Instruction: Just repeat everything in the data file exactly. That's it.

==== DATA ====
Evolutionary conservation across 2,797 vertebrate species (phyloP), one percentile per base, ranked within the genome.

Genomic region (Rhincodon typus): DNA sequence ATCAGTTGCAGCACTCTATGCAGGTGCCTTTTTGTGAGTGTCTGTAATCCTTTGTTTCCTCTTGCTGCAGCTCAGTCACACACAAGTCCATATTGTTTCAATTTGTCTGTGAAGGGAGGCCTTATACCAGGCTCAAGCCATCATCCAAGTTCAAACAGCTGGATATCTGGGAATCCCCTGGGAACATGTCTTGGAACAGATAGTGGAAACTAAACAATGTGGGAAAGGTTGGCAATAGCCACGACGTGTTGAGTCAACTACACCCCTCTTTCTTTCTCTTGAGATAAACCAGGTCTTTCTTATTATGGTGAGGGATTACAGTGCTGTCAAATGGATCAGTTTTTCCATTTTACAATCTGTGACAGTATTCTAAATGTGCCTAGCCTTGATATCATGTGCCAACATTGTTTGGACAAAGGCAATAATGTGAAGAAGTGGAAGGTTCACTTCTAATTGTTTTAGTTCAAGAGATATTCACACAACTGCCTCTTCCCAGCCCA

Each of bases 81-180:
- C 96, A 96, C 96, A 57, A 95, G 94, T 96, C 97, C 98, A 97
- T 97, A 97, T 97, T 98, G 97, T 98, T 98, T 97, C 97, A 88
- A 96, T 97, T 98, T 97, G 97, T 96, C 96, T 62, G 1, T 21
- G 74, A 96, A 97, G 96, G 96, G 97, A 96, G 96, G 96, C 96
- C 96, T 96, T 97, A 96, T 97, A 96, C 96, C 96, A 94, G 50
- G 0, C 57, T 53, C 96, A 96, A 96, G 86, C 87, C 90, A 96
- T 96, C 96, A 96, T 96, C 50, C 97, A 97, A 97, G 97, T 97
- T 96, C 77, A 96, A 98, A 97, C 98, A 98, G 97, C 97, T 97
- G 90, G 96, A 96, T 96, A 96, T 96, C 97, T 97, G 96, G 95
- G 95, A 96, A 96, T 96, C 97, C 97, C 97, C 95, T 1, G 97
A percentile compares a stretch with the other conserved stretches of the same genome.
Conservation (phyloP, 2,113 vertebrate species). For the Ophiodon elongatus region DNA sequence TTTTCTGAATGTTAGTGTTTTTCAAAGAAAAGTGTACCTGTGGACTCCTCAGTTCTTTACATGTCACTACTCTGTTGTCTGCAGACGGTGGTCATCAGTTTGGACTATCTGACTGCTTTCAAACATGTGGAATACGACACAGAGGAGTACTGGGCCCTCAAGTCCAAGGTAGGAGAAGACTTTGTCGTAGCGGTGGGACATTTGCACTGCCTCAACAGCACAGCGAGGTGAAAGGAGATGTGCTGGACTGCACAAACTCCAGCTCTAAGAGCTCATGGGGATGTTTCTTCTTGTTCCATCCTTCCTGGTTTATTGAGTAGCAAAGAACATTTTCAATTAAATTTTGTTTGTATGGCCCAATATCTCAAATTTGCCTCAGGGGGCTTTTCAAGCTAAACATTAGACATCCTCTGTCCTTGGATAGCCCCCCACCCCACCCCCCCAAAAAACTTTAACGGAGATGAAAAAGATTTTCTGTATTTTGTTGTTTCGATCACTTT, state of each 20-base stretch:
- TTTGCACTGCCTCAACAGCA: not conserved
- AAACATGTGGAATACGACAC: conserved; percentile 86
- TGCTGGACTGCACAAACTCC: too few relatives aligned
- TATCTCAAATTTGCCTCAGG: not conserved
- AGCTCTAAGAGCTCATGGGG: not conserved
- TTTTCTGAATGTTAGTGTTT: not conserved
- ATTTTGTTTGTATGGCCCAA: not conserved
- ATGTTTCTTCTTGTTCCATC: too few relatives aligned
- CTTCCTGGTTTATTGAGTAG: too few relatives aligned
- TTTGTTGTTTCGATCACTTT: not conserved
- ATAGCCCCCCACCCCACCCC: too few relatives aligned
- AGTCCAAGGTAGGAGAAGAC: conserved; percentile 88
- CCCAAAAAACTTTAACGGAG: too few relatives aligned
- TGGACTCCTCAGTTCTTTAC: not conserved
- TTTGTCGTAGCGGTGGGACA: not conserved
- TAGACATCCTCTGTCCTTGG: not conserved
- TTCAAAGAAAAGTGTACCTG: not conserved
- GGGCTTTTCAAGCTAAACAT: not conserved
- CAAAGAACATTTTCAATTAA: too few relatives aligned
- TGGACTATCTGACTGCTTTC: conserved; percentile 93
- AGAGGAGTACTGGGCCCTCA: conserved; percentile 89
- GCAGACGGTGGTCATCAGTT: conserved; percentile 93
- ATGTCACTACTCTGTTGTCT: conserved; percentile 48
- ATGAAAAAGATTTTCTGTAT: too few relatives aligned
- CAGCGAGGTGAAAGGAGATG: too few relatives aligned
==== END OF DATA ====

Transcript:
Evolutionary conservation across 2,797 vertebrate species (phyloP), one percentile per base, ranked within the genome.

Genomic region (Rhincodon typus): DNA sequence ATCAGTTGCAGCACTCTATGCAGGTGCCTTTTTGTGAGTGTCTGTAATCCTTTGTTTCCTCTTGCTGCAGCTCAGTCACACACAAGTCCATATTGTTTCAATTTGTCTGTGAAGGGAGGCCTTATACCAGGCTCAAGCCATCATCCAAGTTCAAACAGCTGGATATCTGGGAATCCCCTGGGAACATGTCTTGGAACAGATAGTGGAAACTAAACAATGTGGGAAAGGTTGGCAATAGCCACGACGTGTTGAGTCAACTACACCCCTCTTTCTTTCTCTTGAGATAAACCAGGTCTTTCTTATTATGGTGAGGGATTACAGTGCTGTCAAATGGATCAGTTTTTCCATTTTACAATCTGTGACAGTATTCTAAATGTGCCTAGCCTTGATATCATGTGCCAACATTGTTTGGACAAAGGCAATAATGTGAAGAAGTGGAAGGTTCACTTCTAATTGTTTTAGTTCAAGAGATATTCACACAACTGCCTCTTCCCAGCCCA

Each of bases 81-180:
- C 96, A 96, C 96, A 57, A 95, G 94, T 96, C 97, C 98, A 97
- T 97, A 97, T 97, T 98, G 97, T 98, T 98, T 97, C 97, A 88
- A 96, T 97, T 98, T 97, G 97, T 96, C 96, T 62, G 1, T 21
- G 74, A 96, A 97, G 96, G 96, G 97, A 96, G 96, G 96, C 96
- C 96, T 96, T 97, A 96, T 97, A 96, C 96, C 96, A 94, G 50
- G 0, C 57, T 53, C 96, A 96, A 96, G 86, C 87, C 90, A 96
- T 96, C 96, A 96, T 96, C 50, C 97, A 97, A 97, G 97, T 97
- T 96, C 77, A 96, A 98, A 97, C 98, A 98, G 97, C 97, T 97
- G 90, G 96, A 96, T 96, A 96, T 96, C 97, T 97, G 96, G 95
- G 95, A 96, A 96, T 96, C 97, C 97, C 97, C 95, T 1, G 97
A percentile compares a stretch with the other conserved stretches of the same genome.
Conservation (phyloP, 2,113 vertebrate species). For the Ophiodon elongatus region DNA sequence TTTTCTGAATGTTAGTGTTTTTCAAAGAAAAGTGTACCTGTGGACTCCTCAGTTCTTTACATGTCACTACTCTGTTGTCTGCAGACGGTGGTCATCAGTTTGGACTATCTGACTGCTTTCAAACATGTGGAATACGACACAGAGGAGTACTGGGCCCTCAAGTCCAAGGTAGGAGAAGACTTTGTCGTAGCGGTGGGACATTTGCACTGCCTCAACAGCACAGCGAGGTGAAAGGAGATGTGCTGGACTGCACAAACTCCAGCTCTAAGAGCTCATGGGGATGTTTCTTCTTGTTCCATCCTTCCTGGTTTATTGAGTAGCAAAGAACATTTTCAATTAAATTTTGTTTGTATGGCCCAATATCTCAAATTTGCCTCAGGGGGCTTTTCAAGCTAAACATTAGACATCCTCTGTCCTTGGATAGCCCCCCACCCCACCCCCCCAAAAAACTTTAACGGAGATGAAAAAGATTTTCTGTATTTTGTTGTTTCGATCACTTT, state of each 20-base stretch:
- TTTGCACTGCCTCAACAGCA: not conserved
- AAACATGTGGAATACGACAC: conserved; percentile 86
- TGCTGGACTGCACAAACTCC: too few relatives aligned
- TATCTCAAATTTGCCTCAGG: not conserved
- AGCTCTAAGAGCTCATGGGG: not conserved
- TTTTCTGAATGTTAGTGTTT: not conserved
- ATTTTGTTTGTATGGCCCAA: not conserved
- ATGTTTCTTCTTGTTCCATC: too few relatives aligned
- CTTCCTGGTTTATTGAGTAG: too few relatives aligned
- TTTGTTGTTTCGATCACTTT: not conserved
- ATAGCCCCCCACCCCACCCC: too few relatives aligned
- AGTCCAAGGTAGGAGAAGAC: conserved; percentile 88
- CCCAAAAAACTTTAACGGAG: too few relatives aligned
- TGGACTCCTCAGTTCTTTAC: not conserved
- TTTGTCGTAGCGGTGGGACA: not conserved
- TAGACATCCTCTGTCCTTGG: not conserved
- TTCAAAGAAAAGTGTACCTG: not conserved
- GGGCTTTTCAAGCTAAACAT: not conserved
- CAAAGAACATTTTCAATTAA: too few relatives aligned
- TGGACTATCTGACTGCTTTC: conserved; percentile 93
- AGAGGAGTACTGGGCCCTCA: conserved; percentile 89
- GCAGACGGTGGTCATCAGTT: conserved; percentile 93
- ATGTCACTACTCTGTTGTCT: conserved; percentile 48
- ATGAAAAAGATTTTCTGTAT: too few relatives aligned
- CAGCGAGGTGAAAGGAGATG: too few relatives aligned